NEW YORK (AP) — North Carolina is on the cusp of another championship. Not the one it wanted, though.
Left out of the NCAA tournament after a lousy season, the Tar Heels have reeled off four straight victories in the NIT and will play Dayton in the title game Thursday night at Madison Square Garden with a chance to gain a somewhat dubious distinction.
A win would make North Carolina, one of college basketball's most storied programs, the first team to follow up an NCAA national championship with an NIT crown the next year.
"Let's be honest, this was not where we wanted to be," coach Roy Williams said Wednesday. "Everybody wanted to be in the NCAA tournament."
Early departures and injuries contributed to a string of embarrassing losses that squashed the Tar Heels' hopes for a repeat.
Now, they're shooting for back-to-back titles of a different sort.
"We definitely let a lot of people down," sophomore point guard Larry Drew II said. "It's very important for us to go out on a positive note."
Dayton is trying to do the same thing after a disappointing campaign of its own.
The Flyers were ranked No. 21 by The Associated Press before the season, their first preseason ranking in a major poll since 1967-68, and picked to win the Atlantic 10 Conference.
But they stumbled down the stretch, finished seventh in the standings and missed the NCAAs.
Given another opportunity to show their stuff against other also-rans in the NIT, junior forward Chris Wright and Co. got on a roll. Relying on sound defense and strong rebounding, the third-seeded Flyers beat Illinois State before hitting the road for wins over Cincinnati and No. 1 seed Illinois.
"I just think we started in practice, holding ourselves accountable," Wright said. "We started to get on each other as a team. It is on you to go out there and execute and it is on you to go out there and get it done."
After arriving in New York, Dayton (24-12) held off Mississippi 68-63 in the semifinals Tuesday night.
"I am very, very proud of these guys in terms of their commitment to staying strong and staying together during some tough times during the year," coach Brian Gregory said. "We have played with greater poise and composure."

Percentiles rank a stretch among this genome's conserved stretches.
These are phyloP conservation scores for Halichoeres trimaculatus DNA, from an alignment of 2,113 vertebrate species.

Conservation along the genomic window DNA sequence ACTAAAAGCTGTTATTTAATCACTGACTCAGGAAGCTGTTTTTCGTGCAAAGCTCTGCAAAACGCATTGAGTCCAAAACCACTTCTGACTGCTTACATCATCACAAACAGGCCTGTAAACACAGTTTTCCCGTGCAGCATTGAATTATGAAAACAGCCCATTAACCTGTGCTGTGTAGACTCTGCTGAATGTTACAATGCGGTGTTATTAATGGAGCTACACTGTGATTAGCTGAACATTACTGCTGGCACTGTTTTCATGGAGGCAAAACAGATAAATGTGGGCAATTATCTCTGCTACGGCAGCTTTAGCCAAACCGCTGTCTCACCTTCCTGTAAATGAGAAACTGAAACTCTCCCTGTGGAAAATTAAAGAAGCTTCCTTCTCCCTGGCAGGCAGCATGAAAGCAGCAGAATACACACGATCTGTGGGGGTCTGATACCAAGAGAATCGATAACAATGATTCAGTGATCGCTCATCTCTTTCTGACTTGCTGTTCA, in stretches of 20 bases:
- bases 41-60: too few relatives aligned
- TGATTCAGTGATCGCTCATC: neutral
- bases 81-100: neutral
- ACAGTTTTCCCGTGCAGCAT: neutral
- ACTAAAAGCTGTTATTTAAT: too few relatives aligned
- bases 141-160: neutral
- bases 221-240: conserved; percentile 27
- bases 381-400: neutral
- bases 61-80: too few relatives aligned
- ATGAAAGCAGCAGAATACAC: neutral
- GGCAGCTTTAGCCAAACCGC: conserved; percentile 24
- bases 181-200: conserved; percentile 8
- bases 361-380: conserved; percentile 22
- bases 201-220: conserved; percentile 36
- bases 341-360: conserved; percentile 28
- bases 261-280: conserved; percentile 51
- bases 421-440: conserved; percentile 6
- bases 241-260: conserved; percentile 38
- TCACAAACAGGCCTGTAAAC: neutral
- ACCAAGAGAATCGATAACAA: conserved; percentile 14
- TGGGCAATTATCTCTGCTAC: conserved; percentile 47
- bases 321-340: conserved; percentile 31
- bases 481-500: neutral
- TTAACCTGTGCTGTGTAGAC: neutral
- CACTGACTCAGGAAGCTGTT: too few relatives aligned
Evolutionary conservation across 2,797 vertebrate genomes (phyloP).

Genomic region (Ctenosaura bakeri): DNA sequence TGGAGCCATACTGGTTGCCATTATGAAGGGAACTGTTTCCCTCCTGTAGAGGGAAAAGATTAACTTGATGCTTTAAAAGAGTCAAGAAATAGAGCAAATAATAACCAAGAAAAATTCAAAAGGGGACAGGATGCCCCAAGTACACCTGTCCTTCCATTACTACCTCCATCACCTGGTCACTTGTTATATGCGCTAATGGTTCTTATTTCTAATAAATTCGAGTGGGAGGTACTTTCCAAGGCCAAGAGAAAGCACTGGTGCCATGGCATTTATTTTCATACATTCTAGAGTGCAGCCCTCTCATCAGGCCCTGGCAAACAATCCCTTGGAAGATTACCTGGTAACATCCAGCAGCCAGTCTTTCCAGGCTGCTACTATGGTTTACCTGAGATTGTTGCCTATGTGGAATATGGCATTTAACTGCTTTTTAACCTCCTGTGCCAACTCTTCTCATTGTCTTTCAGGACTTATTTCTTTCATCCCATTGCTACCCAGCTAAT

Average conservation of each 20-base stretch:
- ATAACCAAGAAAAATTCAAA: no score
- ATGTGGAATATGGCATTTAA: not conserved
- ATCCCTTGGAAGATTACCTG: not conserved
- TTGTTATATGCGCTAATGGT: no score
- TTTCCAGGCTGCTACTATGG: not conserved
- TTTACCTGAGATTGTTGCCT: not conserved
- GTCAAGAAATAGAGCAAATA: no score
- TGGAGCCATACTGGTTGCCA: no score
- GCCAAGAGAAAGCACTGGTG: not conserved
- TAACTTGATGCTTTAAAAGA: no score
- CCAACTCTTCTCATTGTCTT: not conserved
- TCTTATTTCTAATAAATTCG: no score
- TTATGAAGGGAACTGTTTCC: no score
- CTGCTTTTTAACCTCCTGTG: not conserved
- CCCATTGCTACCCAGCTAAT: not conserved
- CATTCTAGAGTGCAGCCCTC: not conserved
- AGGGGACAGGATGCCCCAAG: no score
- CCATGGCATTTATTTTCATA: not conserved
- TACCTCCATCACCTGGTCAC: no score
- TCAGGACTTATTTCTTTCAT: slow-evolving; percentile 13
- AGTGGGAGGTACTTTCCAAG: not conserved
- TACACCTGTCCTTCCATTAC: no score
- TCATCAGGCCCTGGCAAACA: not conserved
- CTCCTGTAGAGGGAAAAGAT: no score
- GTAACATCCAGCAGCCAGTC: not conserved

Dayton is playing in its 22nd NIT, second only to St. John's (27), and the Flyers are 39-24 at Madison Square Garden, giving them more wins at the fabled arena than any other school outside the New York metropolitan area.
Chris Johnson's 22 points against Ole Miss sent Dayton into the final for the first time since winning its second NIT championship in 1968.
"There are some teams that enter this tournament that are a little upset that they weren't chosen, and then there's other teams that are disappointed they didn't reach their main objective — but realize that they probably had a lot to do with it," said Gregory, who is 6-1 in the NIT. "They're a little ticked off at themselves for putting themselves in that position, and that's exactly what these guys did. They took responsibility, stood up and said we can do better."
North Carolina scored the final five points of regulation to force overtime Tuesday night in a 68-67 win over Rhode Island. That followed hard-fought victories over William & Mary, Mississippi State and UAB — the last two on the road.
"They are still North Carolina. You are talking about a Hall of Fame coach. He didn't become a dud the last two months," Gregory said. "There is a Carolina way. They are tremendous in the open court. They really push the ball. They flow quickly in their secondary offense, very seamlessly, and they are extremely big."
Williams said increased intensity and desire on defense has been the key to UNC's turnaround. And though he acknowledged a win Thursday night wouldn't wipe out all the problems his team had this season, he said it would still be "a wonderful feeling."
"We've had a pretty rough season this whole season. We didn't even know if we were going to make it to the NIT," Drew said. "But we did know that if we did make it, we wanted to go out with a strong impact."